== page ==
Polio: A treatment for brain cancer?
The mere mention of the word “polio” caused alarm among parents until a vaccine was created in the 1950s. Six decades later, this once-deadly virus is being heralded as a possible cure for glioblastoma, the deadliest type of brain cancer, which took the life of Senator Ted Kennedy.
Study leaders at Duke University’s Brain Tumor Center are injecting a genetically modified polio virus directly into cancerous cells in the brain as part of a phased study. The virus is injected into the brain tumor to ensure the maximum dosage. The modified polio virus then tears down the cancerous tumors defensive shield, allowing the patient’s immune system to attack the tumor, researchers say.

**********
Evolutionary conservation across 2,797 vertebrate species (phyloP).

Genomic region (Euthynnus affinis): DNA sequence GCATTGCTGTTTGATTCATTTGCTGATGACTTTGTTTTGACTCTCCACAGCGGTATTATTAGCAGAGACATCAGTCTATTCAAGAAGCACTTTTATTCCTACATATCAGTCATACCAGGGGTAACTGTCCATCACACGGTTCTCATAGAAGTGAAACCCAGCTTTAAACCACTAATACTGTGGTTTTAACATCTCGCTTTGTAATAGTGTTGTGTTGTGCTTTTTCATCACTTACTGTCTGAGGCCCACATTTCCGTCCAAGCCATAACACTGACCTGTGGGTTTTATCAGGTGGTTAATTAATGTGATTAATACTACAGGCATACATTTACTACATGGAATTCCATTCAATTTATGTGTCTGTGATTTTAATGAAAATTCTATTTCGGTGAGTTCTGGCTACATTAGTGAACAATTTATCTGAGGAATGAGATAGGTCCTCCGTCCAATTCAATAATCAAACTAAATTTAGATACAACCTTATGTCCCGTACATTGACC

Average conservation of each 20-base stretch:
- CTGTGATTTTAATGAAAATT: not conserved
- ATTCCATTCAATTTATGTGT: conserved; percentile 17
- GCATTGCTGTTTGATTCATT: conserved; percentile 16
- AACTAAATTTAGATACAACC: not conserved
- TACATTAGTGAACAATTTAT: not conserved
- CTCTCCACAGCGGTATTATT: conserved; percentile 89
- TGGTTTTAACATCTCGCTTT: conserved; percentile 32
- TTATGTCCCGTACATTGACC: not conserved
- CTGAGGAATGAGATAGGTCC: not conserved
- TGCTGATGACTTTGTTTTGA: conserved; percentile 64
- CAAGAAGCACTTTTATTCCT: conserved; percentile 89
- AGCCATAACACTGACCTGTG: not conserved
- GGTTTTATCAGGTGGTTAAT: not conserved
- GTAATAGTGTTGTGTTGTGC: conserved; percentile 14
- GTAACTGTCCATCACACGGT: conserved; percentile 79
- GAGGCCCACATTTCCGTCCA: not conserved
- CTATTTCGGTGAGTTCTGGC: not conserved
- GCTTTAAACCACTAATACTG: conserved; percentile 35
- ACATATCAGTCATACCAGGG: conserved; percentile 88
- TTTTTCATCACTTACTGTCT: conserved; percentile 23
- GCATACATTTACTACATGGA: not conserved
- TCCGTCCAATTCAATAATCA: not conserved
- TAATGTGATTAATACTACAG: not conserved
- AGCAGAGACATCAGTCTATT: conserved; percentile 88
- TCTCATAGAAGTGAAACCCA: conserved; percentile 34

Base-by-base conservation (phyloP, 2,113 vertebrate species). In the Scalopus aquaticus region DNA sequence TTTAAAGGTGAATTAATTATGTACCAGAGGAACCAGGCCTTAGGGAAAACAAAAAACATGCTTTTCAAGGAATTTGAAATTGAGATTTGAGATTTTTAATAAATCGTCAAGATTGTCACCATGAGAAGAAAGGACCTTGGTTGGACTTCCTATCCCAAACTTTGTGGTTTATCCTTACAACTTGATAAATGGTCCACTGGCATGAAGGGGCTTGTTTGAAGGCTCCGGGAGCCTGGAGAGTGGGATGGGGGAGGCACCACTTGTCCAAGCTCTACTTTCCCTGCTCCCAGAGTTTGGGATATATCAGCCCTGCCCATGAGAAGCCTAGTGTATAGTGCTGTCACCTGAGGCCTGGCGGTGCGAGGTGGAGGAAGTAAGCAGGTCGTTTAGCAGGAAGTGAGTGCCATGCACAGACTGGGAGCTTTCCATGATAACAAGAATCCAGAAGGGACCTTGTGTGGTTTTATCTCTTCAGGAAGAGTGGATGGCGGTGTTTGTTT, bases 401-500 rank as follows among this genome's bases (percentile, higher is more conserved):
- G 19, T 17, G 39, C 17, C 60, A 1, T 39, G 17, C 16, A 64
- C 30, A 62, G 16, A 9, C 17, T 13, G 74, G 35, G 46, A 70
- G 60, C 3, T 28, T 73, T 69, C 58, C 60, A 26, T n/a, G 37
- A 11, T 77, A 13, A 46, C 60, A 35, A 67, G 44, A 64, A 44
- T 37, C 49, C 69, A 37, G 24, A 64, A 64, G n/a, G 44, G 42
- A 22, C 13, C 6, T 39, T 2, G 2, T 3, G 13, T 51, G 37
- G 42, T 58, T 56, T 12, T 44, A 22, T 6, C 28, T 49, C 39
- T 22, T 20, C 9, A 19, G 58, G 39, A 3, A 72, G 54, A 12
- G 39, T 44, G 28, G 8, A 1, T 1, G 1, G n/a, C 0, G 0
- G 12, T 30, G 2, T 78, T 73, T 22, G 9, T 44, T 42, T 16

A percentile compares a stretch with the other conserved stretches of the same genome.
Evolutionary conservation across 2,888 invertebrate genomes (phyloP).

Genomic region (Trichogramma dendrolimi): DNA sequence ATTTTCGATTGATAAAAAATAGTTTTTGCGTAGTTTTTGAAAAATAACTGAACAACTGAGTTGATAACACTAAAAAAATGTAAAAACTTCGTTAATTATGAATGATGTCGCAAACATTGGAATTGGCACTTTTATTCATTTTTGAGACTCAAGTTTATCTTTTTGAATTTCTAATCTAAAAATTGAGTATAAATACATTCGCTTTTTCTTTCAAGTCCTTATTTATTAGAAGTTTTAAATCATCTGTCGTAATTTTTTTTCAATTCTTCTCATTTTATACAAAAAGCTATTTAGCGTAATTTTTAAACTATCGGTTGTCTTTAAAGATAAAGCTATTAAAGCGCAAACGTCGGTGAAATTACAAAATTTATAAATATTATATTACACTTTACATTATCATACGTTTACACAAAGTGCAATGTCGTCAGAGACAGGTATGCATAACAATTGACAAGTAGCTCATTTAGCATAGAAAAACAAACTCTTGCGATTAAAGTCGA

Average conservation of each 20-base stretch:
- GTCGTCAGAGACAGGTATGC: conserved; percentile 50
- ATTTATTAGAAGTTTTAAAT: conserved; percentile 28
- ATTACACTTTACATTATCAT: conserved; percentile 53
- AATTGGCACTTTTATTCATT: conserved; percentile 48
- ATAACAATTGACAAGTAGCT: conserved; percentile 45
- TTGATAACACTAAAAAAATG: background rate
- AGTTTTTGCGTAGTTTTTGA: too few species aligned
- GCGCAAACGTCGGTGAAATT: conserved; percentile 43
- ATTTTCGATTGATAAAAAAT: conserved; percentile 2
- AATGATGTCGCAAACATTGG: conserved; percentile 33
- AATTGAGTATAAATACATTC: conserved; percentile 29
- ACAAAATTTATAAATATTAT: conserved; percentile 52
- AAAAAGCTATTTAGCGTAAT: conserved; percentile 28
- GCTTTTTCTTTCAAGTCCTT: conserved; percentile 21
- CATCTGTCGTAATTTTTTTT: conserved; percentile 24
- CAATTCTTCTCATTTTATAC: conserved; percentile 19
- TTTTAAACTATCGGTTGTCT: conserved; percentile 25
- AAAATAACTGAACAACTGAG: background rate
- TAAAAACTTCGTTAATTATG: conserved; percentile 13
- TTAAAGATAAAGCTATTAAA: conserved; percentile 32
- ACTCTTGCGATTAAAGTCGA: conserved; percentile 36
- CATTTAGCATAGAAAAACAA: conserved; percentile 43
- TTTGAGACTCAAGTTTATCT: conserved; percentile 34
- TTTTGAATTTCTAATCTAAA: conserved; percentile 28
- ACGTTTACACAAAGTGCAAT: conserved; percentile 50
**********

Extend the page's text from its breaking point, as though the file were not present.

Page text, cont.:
“This is a fascinating medical breakthrough,” says Dr. Heather Leeper, neurooncologist at Advocate Christ Medical Center in Oak Lawn, Ill., and Advocate Lutheran General Hospital in Park Ridge, Ill. “Imagine something as devastating as the polio virus being the gateway to treating an aggressive and destructive cancer like glioblastoma. This is a testament to the benefits of ongoing and persistent research, and serves as the basis for cutting edge patient care.”
Of the 22 glioblastoma patients enrolled in the trial, half died while the other 11 continue treatment and have lived longer than they were expected to. In two of these patients, doctors have not detected any signs of the cancer three years after their patients began the experimental treatment.
“While the experts in the field of neuro-oncology, together with patients and their families, hope that the innovation of immunotherapy will provide a major leap forward in glioblastoma treatment, we all eagerly await the end results of these trials,” says Dr. Leeper. “To date, this promising therapy remains on the horizon to hopefully be validated as a powerful tumor-directed therapy.”
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